By the Editors of Skills Institute Press
Good things do come in small packages. Just ask internationally recognized small living expert, Jay Shafer. Ranging in size from 100 to 120 square feet, Jay Shafer's DIY Book of Backyard Sheds & Tiny Houses (Skills Institute Press LLC, 2013) features beautiful small houses can be used as guest cottages, art or writing studios, home offices, craft workshops, vacation retreats or a full-time residence. Whatever your building goal, this book will teach you how to plan and build your structure from the ground up. The following excerpts from chapter four, "How to Build a Tiny House," instructs you on installing siding.
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The final step in installing the door is to add casing. This molding hides the gap between the jamb and the wallboard, and gives the door a finished look.
Casing Styles: It’s best to use the same style of molding for the door as for the windows in the room. If stool-and-apron trim was applied around the windows, make butt joints in the door casing (below). For a room with windows trimmed in picture-frame style, miter the corners of the door molding following the same technique.
Butted Door Casing
In this classic casing style, side and head casing meet with a simple butt joint, and the head casing overhangs the side casing by about 1 inch at each end. The inside edges of the casing are off-set from those of the jambs, leaving a 1-inch reveal. Decorative rosettes can be added at the top corners if desired.
Rather than resting on the floor, the side casing usually rests on a pair of plinth blocks slightly thicker and wider than the casing and 1 inch taller than the baseboard.
Preparing the Jamb: Since the casing links the jamb and the wall, these two surfaces must be flush. If the jamb is slightly proud of the wall, plane it down. Where it is slightly shy of the wall, shave down the wallboard with a rasp; but if the jamb is set back more than 1 inch from the wall, make and install a jamb extension of the same type used for a stool-and-apron window.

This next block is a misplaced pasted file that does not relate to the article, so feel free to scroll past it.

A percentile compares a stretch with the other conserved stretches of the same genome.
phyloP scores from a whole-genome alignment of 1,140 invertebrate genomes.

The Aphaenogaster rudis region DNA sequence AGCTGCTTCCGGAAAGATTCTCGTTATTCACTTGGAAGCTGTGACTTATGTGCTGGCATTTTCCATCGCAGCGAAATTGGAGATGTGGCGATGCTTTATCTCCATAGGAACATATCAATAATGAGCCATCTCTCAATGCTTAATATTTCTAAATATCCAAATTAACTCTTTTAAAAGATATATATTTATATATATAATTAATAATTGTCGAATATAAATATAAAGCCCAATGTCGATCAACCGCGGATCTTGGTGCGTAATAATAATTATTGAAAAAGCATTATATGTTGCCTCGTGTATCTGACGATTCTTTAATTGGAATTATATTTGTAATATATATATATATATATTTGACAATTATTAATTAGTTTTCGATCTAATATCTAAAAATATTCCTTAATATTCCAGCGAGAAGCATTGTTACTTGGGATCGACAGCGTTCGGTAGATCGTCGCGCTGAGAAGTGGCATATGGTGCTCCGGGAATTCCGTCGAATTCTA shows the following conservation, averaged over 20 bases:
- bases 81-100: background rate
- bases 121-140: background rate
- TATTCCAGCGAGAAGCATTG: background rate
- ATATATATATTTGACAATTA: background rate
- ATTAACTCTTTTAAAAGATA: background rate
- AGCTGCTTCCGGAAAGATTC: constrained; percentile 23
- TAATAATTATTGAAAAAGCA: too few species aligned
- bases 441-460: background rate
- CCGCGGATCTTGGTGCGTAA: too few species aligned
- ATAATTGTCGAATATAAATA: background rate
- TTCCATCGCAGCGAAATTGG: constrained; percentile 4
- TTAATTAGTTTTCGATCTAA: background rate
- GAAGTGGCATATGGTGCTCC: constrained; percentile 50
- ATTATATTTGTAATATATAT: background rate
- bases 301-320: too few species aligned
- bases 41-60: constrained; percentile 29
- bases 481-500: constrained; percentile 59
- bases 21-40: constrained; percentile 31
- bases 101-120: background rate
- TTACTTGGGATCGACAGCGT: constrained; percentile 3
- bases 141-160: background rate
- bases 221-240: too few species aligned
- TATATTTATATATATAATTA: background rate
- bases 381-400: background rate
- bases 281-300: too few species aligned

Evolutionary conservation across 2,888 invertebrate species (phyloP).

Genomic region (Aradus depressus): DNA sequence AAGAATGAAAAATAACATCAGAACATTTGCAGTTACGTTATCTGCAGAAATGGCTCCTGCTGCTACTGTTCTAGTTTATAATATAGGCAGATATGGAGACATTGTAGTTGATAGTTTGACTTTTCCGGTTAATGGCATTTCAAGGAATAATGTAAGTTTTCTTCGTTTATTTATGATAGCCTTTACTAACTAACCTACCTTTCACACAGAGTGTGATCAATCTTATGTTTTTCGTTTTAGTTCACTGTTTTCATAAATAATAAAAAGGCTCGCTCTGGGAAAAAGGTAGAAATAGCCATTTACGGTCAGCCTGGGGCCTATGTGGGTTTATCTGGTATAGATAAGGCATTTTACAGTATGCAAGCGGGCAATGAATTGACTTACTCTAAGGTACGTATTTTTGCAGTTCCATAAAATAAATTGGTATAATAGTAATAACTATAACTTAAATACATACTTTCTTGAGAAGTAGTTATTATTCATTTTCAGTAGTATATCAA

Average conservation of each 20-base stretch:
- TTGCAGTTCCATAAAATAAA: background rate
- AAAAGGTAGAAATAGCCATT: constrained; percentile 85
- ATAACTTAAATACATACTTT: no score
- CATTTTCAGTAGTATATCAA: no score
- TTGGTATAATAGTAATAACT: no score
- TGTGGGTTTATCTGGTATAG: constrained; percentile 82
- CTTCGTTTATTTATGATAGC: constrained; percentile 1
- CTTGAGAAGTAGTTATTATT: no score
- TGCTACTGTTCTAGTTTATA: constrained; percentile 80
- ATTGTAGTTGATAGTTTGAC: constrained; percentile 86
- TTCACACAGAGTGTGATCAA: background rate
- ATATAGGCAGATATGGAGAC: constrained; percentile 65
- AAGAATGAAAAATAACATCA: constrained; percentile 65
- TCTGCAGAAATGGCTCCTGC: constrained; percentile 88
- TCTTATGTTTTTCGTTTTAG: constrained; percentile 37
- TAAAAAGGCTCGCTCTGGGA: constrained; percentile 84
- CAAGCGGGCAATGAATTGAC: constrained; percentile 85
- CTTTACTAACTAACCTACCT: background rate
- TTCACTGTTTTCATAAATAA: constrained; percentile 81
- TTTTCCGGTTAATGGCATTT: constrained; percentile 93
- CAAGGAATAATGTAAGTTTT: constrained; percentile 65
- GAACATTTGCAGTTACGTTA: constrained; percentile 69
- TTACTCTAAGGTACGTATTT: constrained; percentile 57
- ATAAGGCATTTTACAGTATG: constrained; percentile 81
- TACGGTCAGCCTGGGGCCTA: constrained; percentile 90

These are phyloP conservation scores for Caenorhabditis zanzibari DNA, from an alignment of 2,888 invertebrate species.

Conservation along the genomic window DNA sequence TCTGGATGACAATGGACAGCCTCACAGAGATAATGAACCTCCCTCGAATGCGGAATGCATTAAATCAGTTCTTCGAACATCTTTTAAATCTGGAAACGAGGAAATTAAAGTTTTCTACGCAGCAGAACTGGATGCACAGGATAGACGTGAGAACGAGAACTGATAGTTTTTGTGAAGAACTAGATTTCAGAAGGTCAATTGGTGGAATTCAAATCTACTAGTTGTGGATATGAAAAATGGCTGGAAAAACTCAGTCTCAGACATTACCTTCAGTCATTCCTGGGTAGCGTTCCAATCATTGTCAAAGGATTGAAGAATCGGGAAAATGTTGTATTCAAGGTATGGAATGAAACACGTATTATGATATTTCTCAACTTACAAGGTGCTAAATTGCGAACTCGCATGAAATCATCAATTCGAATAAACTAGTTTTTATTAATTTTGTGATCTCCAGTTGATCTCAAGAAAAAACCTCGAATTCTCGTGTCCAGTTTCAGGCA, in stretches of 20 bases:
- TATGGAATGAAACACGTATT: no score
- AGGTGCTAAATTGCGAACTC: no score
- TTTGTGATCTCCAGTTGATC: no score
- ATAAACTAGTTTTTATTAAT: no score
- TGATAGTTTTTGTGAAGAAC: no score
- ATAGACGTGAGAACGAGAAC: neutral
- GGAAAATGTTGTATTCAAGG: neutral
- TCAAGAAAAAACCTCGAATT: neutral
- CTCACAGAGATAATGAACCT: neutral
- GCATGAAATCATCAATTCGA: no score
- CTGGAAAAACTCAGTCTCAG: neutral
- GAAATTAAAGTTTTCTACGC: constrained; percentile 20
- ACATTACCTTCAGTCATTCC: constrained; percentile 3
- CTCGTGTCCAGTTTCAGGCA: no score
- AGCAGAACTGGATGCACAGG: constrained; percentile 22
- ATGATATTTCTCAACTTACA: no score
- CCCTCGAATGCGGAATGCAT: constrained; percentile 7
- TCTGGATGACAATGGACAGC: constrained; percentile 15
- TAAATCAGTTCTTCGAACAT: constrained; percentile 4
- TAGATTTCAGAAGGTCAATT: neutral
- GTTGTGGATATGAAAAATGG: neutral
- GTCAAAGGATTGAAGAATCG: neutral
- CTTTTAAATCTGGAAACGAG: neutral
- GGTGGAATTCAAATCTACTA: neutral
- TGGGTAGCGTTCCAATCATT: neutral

Attaching the Casing
1. Marking the Reveal.
Remove the door.
Set a combination square to ¼ inch, checking that this is wide enough to clear the hinges. Butting the handle of the square against the face of a side jamb and resting a pencil against the end of the ruler, mark a reveal line the length of the jamb edge (above).
Mark the same reveal on the other side jamb as well as on the head jamb.
2. Finishing the Job.
Install the next panel so its lapped edge meshes with the first. Avoiding the joint, nail the edge of the second panel to the stud (left); this will leave the first panel free to expand.
Install the rest of the siding this way. Trim the corner panels and Z-flashing as needed using tin snips to cut the flashing.
Cover the exposed edges of the siding at the corners with 1-by-3s and 1-by-4s fastened with 2 1/4-inch galvanized finishing nails (inset).
2. Fastening the Plinths.
Cut two plinth blocks to the desired height and width. If desired, bevel one edge of the blocks with a power or manual miter saw; to cut larger stock with a power saw, you may need a compound miter saw.
Align the edge of a block with the reveal line—if the finish flooring is not yet in place, set a scrap of wood the thickness of the flooring under the plinth block.
Nail the plinth block to the jamb and to the rough framing.
3. Attaching the Head Casing.
Measure the distance between the reveal lines on the two side jambs. Add to this figure the width of both of the side casings to be used plus 1 1/2 inches and cut the head casing to this length.
Mark the center of the head jamb and the head casing. Align the head casing with the reveal mark and line up the two center marks.
Nail the casing to the jamb and the rough framing.
4. Fitting in the Side Casing.
Cut the side casings to fit snugly between the plinths and head casing.
Fit one piece into position, aligning it with the reveal line (left). Fasten it in the same way as the head casing, then put up the other side piece.
With a nail set, sink all the nails. If you plan to paint the casing, fill the holes with spackling compound; otherwise use wood putty.
Reprinted with permission from Jay Schafer's DIY Book of Backyard Sheds & Tiny Houses: Build Your Own Guest Cottage, Writing Studio, Home Office, Craft Workshop, or Personal Retreat by Jay Schafer and published by Skills Institute Press LLC and Four Lights Tiny House Company, 2013. Buy this book from our store: Jay Shafer’s DIY Book of Backyard Sheds & Tiny Houses.